Friday, February 13, 2009

Pro/Con: Is it more fun to watch TV on DVD?

By Peter Berkowitz
who's the original mad man, literally


The two things I ever wanted from life were love and a machine that would let me watch TV shows, in their entirety, over and over again and at my leisure. When I like a TV show, I really like it. Why else watch it? I want it, and I want it now. What's so great about waiting? I had to wait until 32 before I found love. Believe me, waiting is overrated.

The last decade has been a golden age of quality drama, and the best stories are addictive. Today, however, the pickings are a lot slimmer. Mad Men runs its 13 episodes and then disappears for most of the year. A lot of people seem to get excited, but also confused, about Lost. I haven't seen it yet, but when I start, I bet it will be more fun to binge on season after season on DVD, rather than wait seven years to get all the answers. Some of my favorite shows have been ones that I didn't start watching from the beginning. When I started The Shield, it led to many happy nights that ended around 5 in the morning. Now that's the way to watch TV!

My lady refused to acknowledge that Alias could possibly be any good. The majority of her argument, as near as I could determine, was based on her hatred of Jennifer Garner. During its first three seasons, Alias was exciting and nail-biting. Waiting for a new episode was — well, I don't want to minimize actual human suffering, but in all seriousness, it was torture. And I was watching them on DVD! As I watched season four on regular TV, it took long, slow weeks to realize that the writers had run out of good ideas (Heroes, anyone? 24?) and that my series had lost its mojo.

One day, I finally persuaded my lady to give it a chance — but only the first three seasons. "OK, blow me away," she ordered. By the end of the third season, she wanted to ignore my warnings and continue watching "more, more, more!" I've prevailed, however. We've since shared the joys of 30 Rock, Weeds, Dexter, Greek and so much more together. I just don't understand why Wild & Woolly doesn't have Friday Night Lights yet; I know that my lady will like it.

By David Daley
who still weeps for Omar


It is, of course, great fun to binge on a full season of a great show, and I wouldn't argue otherwise. After all, that seems to be the way I watch most of my favorite shows these days. It's how my wife and I watched The Wire and Californication, caught up with season one of Mad Men and the first several seasons of The Sopranos — staying up late into the night, turning to each other as the credits rolled for a quick exchange of something like: "Another?" "Yup." Right now, we've got season one of "Damages" going, as well as a British conspiracy thriller called State of Play.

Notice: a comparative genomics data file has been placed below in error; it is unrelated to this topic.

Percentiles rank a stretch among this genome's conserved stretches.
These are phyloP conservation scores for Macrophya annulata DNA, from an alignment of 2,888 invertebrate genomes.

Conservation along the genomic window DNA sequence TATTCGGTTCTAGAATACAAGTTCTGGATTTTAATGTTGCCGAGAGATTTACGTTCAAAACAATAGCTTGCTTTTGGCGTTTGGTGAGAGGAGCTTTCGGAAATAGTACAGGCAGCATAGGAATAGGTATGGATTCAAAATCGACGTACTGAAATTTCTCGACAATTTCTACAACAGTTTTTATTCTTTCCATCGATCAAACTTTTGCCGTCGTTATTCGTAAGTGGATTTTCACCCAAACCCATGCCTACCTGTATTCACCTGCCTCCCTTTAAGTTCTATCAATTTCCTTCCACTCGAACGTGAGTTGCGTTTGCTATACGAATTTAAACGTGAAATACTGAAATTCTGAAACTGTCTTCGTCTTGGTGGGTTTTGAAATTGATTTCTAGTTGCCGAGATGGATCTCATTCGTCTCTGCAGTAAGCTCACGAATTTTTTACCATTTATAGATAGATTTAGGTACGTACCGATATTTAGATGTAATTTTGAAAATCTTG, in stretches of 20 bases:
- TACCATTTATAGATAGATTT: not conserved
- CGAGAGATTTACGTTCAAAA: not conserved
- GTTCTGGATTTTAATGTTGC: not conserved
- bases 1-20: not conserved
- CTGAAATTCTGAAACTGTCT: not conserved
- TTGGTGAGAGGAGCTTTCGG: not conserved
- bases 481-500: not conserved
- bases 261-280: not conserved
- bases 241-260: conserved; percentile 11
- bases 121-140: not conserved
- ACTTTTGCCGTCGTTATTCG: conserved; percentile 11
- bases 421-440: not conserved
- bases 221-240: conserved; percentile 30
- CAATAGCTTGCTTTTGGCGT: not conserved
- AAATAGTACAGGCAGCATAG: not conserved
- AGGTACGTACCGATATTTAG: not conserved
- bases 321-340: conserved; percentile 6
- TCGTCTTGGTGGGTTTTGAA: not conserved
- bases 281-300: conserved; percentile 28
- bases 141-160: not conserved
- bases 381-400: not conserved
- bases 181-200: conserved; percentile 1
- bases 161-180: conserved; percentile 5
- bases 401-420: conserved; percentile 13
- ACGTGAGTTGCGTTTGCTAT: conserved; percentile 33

But we caught up with Mad Men in time to watch season two in real time — well, on demand the next night, without the commercials — and I quickly realized how much you miss when you're out-of-sync with the rest of the audience. New York magazine and Entertainment Weekly do amazing episode recaps and analyses on their Web sites, and they'd always pick up on some brilliant detail I'd missed. Yes, it was no fun to wait another seven days for the latest from Sterling Cooper, but the routine of reading about the episode on Tuesday made the week go by faster. It also created a sort of online watercooler — and at a time when the media universe has fragmented into a million pieces, and we can't even watch the same shows at the same time anymore, it's nice to have that connection.

Just as important, I didn't have to be that jerk who runs around screaming about "spoiler alerts." With The Wire, we were still in the middle of season two when a random New York Times story about cigarette sales in poor neighborhoods dropped the detail that — spoiler alert! — Omar got killed after buying a pack of Newports. Thanks a lot, New York Times.

And knowing that we'd probably start Damages someday, that meant turning quickly through all the stories and reviews that got written when season two started recently, for fear of discovering some plot point. Of course, it didn't work. I know who wins the big lawsuit. As much fun as it is to gorge on shows, to watch them at your leisure, it's a lot less entertaining when you need to spend the rest of the time with your eyes closed and hands over your ears.

c. 2009 Courier-Journal

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